Arts Integration & STEAM Research

“STEAM is an educational approach to learning that uses Science, Technology, Engineering, the Arts and Mathematics as access points for guiding student inquiry, dialogue, and critical thinking. The end results are students who take thoughtful risks, engage in experiential learning, persist in problem-solving, embrace collaboration, and work through the creative process.” – IAS definition

Looking for evidence to support using creative approaches in the classroom? Start here.

“STEAM education uses arts integration as an instructional approach — and for experiential and inquiry-based learning — and provides multiple access points for students to engage in the creative process and meet objectives in all subject areas.”

– Education Commision of the States

Tiers of Evidence

Approaches must be supported by high-quality, quantitative research

In order to use the federal funds from ESSA, schools must show they are using quantitative research-based approaches that contain evidence of positive outcomes. Based on the ESSA law, acceptable evidence falls into one of 3 tiers: Strong, Moderate or Promising.

  • Tier 1 – Strong Evidence: supported by one or more well-designed and well- implemented randomized control experimental studies.
  • Tier 2 – Moderate Evidence: supported by one or more well-designed and well- implemented quasi-experimental studies.
  • Tier 3 – Promising Evidence: supported by one or more well-designed and well- implemented correlational studies (with statistical controls for selection bias).

Qualifying Research for Our Approach

Tier 1 Level Evidence:

A Study on the Relationship Between Theater Arts and Student Literacy and Mathematics Achievement.

Can be used as evidence for: Title I, Sec. 1003: School Improvement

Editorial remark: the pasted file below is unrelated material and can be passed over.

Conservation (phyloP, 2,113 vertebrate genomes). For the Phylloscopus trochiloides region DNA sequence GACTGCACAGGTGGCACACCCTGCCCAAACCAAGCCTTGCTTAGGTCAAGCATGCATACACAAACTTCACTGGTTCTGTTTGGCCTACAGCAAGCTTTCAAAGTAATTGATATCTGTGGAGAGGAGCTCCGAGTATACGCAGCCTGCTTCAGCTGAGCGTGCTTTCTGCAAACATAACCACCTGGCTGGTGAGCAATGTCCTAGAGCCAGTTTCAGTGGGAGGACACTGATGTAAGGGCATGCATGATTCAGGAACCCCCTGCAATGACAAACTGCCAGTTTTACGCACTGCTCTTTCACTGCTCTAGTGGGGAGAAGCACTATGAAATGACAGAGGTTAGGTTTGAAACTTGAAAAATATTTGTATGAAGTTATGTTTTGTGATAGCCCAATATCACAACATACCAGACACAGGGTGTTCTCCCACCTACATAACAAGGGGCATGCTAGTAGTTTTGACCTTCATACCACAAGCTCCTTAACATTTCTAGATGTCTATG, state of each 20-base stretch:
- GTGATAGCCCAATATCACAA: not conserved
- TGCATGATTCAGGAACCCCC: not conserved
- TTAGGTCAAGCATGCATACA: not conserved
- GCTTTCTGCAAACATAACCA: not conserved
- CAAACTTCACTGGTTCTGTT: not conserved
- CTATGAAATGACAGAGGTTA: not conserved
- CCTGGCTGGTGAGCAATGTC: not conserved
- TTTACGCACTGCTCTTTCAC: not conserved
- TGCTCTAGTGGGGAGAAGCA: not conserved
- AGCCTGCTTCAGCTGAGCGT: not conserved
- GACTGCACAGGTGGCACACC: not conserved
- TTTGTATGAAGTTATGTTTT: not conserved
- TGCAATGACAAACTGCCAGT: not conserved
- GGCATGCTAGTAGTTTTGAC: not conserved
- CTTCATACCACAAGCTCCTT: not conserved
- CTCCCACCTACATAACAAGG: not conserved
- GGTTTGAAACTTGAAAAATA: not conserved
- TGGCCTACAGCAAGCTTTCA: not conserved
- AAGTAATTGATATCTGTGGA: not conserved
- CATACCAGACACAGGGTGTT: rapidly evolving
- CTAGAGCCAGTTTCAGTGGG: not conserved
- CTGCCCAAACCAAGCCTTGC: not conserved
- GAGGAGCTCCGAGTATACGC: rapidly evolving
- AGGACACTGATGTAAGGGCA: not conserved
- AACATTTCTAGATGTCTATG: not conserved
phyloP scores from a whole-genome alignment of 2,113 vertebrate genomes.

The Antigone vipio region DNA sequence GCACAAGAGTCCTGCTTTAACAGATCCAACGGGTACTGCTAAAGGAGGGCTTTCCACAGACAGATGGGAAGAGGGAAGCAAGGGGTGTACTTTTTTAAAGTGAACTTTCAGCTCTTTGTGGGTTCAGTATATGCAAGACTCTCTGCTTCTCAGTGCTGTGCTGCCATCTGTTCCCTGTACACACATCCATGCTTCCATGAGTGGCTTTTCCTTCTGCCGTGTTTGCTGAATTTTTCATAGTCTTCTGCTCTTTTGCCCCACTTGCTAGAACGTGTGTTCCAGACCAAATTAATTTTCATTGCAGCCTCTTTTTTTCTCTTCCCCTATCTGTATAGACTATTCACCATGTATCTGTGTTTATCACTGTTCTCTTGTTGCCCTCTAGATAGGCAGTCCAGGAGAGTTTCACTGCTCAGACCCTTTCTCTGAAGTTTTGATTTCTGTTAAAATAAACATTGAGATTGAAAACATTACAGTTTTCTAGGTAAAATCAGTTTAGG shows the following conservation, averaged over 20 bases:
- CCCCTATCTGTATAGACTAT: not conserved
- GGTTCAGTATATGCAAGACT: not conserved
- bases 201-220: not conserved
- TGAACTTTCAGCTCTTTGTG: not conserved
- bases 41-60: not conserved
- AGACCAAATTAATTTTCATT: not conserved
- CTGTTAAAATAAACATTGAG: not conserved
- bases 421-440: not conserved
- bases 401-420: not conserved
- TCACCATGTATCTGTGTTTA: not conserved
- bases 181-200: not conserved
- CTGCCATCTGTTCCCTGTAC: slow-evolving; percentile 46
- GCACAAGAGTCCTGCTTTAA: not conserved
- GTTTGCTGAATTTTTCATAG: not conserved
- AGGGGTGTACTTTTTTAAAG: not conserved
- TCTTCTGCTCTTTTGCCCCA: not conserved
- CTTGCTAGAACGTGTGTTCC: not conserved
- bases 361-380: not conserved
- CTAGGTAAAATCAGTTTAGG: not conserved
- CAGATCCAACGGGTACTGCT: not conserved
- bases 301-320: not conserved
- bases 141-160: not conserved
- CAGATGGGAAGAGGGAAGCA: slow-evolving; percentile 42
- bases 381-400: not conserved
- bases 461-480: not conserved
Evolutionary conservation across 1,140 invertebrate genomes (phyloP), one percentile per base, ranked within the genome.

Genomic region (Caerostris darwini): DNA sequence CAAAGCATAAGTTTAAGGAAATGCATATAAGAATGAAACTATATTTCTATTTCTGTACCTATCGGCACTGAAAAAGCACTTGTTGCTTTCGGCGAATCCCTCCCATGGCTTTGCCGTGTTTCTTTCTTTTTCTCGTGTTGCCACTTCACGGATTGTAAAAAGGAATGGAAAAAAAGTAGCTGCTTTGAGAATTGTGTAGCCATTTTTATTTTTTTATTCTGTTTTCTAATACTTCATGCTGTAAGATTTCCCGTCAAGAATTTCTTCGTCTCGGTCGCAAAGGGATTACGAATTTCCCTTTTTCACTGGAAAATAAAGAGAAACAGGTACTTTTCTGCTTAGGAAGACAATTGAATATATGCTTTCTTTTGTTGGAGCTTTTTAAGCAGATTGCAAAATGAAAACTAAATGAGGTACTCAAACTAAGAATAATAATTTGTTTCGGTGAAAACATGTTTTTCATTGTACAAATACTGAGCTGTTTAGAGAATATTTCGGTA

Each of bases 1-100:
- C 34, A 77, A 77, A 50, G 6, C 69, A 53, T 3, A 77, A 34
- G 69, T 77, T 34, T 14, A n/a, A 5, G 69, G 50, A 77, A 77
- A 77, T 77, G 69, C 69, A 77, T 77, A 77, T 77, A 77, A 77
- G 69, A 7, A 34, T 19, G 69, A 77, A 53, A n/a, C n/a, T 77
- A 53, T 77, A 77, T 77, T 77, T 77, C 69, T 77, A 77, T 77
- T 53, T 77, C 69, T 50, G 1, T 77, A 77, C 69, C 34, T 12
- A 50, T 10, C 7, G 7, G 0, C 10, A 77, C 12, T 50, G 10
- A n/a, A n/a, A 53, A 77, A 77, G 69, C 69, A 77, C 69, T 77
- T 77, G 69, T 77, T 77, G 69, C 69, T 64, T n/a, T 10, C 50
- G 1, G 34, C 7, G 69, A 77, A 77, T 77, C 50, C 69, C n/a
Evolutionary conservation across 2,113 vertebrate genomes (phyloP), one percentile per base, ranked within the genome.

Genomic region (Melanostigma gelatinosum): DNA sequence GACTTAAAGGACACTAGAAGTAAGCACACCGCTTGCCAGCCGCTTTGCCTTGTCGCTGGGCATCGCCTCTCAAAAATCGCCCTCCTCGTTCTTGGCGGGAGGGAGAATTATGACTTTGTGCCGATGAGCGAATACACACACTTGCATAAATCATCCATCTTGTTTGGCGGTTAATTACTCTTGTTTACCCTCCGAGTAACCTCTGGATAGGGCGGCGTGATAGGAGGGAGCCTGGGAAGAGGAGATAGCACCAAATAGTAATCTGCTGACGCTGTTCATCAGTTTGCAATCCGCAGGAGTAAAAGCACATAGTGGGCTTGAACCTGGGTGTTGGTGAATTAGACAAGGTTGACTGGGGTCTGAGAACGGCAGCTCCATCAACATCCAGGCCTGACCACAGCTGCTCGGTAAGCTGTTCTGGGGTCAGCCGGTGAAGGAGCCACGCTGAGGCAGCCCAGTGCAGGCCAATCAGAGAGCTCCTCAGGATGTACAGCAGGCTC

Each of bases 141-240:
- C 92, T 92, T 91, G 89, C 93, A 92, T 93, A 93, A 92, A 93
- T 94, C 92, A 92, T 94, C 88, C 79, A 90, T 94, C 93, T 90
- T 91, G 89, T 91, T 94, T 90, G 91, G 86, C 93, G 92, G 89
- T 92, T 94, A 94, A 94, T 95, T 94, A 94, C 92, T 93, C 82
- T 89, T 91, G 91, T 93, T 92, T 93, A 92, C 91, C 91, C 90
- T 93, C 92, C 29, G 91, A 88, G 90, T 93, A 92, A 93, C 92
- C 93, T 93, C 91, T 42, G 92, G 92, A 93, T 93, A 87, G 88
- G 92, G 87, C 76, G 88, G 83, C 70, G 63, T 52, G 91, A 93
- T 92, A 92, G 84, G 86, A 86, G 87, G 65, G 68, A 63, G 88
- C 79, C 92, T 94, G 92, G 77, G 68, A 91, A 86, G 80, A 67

Tier 2 Level Evidence:

Using Arts Integration to Make Science Learning Memorable in the Upper Elementary Grades: A Quasi-Experimental Study.

Can be used as evidence for: Title I, Sec. 1003: School Improvement

Tier 1 Level Evidence:

Cultivating Common Ground: Integrating Standards-Based Visual Arts, Math and Literacy in High-Poverty Urban Classrooms

Can be used as evidence for: Title II, Part A: Supporting Effective Instruction

What to Look For

WHEN REVIEWING RESEARCH FOR FEDERAL FUNDING USE

When reviewing research surrounding arts integration and STEAM, it is important to:

  • Determine if the research has been peer reviewed to ensure the academic integrity of the study is maintained.
  • Additionally, monitor the source of the research. Ensure that the study you are reviewing was originally published by an outside source and not simply uploaded to a crowdsourced research site by the individual researcher. 
  • Finally, look for signs of a high-quality, accepted research design. These include quantitative research designs (i.e. descriptive, correlational, quasi-experimental, or experimental), and qualitative designs (i.e. phenomenology, ethnography, grounded theory, case study, or narrative).

All of our courses, conferences, and curricular supports are fully supported by high-quality research, and include the requisite Tiers 1-3 levels of evidence. This ensures whatever path you take with us, you can leverage Federal Funds to help support your goals.

Additional Research and Policy-Position Papers

In addition to the research featured in the table above, here are a list of other selected articles which may prove helpful in exploring the STEAM education approach advocated by IAS:

General Research:

From The Education Commission of the States:

From Arts Education Policy Review:

From State Education Agency Directors of Arts Education (SEADAE):

More Research

WANT MORE? HEAD OVER TO ARTSEDSEARCH

The clearinghouse for research published regarding arts integration and STEAM.

More Research

WANT MORE? HEAD OVER TO ARTSEDSEARCH

The clearinghouse for research published regarding arts integration and STEAM.